up acres of productive farmland. We ask that more value be placed
on the protection of our food source, especially in the light
of climate change and Britain's advantage of its temperate climate.
So under the RSS, South Gloucestershire would have
to provide an un-necessary care home, warehousing
to build houses without job provision which would
put more cars on an already overloaded road system; and
to overload the local health facilities (the local
dentist said she could not take on anymore patients, the doctor
All on the strength of a perceived housing number
with no transparent process of justification, and all on valuable
farm land which is now being farmed.
There might well be a problem if the incentives offered
by Government or direct by developers (as has been suggested)
are such that they entice local councils, in cash stricken times,
to try to bulldoze through planning applications without the necessary
community consent. This situation would result in the campaigning
groups fighting with their local councils against inappropriate
development, instead of the as it was Labour Government under
the RSS arrangements.
If the incentives to build are offered directly by
developers to the community, presumable the local authority will
be bypassed in this process. I would offer a word of caution on
this process, as no provision appears to have been made for the
supervision of suitable materials to be used, building regulations,
funds for architect fees for supply of appropriate plans and their
unlimited adaptation to meet community approval. A local authority
has the tried and tested ability to co-ordinate all the various
planning processes and is able to ensure that nothing slips between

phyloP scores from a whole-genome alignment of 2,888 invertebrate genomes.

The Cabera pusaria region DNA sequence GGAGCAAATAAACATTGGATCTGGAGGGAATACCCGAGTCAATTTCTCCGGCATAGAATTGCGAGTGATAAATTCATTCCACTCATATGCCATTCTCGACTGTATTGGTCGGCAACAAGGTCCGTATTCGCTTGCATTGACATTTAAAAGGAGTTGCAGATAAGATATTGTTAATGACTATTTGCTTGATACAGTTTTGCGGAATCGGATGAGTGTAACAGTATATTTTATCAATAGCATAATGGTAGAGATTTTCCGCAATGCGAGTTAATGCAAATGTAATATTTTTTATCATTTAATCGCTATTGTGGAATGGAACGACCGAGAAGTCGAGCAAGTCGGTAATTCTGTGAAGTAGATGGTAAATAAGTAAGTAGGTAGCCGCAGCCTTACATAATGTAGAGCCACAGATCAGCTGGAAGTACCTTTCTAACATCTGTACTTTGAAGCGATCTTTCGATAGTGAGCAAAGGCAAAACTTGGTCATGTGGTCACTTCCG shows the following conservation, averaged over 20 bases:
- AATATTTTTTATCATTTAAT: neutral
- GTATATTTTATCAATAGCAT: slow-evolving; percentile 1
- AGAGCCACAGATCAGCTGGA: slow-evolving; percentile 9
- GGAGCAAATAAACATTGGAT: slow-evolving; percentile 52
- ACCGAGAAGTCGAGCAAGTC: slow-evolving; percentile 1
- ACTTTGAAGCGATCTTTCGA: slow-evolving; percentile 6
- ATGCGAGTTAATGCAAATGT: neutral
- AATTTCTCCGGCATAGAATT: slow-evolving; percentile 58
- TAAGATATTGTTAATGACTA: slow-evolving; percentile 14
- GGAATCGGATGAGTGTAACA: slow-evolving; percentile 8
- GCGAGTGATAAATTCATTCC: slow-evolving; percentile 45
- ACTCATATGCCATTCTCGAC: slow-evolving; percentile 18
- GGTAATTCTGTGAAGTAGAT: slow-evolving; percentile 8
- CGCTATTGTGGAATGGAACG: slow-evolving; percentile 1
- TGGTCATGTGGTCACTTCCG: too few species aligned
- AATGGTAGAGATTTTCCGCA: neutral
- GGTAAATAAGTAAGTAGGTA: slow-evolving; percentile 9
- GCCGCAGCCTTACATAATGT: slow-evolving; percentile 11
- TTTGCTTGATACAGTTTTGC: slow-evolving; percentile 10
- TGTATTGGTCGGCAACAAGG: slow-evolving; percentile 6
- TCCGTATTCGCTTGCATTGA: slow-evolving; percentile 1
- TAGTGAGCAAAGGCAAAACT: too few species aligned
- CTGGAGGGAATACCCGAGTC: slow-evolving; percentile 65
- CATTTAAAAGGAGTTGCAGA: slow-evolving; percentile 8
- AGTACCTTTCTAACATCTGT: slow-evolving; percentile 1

the cracks in a way that direct developer/community participation
The Government needs to consider incentivising the
re-use of the 800,000 vacant properties that are in the UK by
introducing some sort of grant system or reduced interest rates
for developers. The planning system must include some "time
limits on use" to address the second holiday home and "buy
to leave" issues.
The Government needs to also consider stopping charging
full rates on empty commercial properties which will help prevent
wasteful demolition or deliberate property damage to avoid rate
The link between house building and our Gross National
Product should be severed. Building houses must not be used as
a vehicle for economic growth rather than a function of need.
There must be allowances within the planning system for respect
for our ecological limits.
Whilst admitting that the revocation of the Regional
Spatial Strategy has left some policy gaps, its demise has given
local people the chance to influence future development that would
never have otherwise been afforded. The people of Oldland Common
value their green belt above all else, a key factor in the change
of administration at the recent election.
With careful thought, a future policy can be put
into place that will never again allow the views of the population
to be so completely ignored.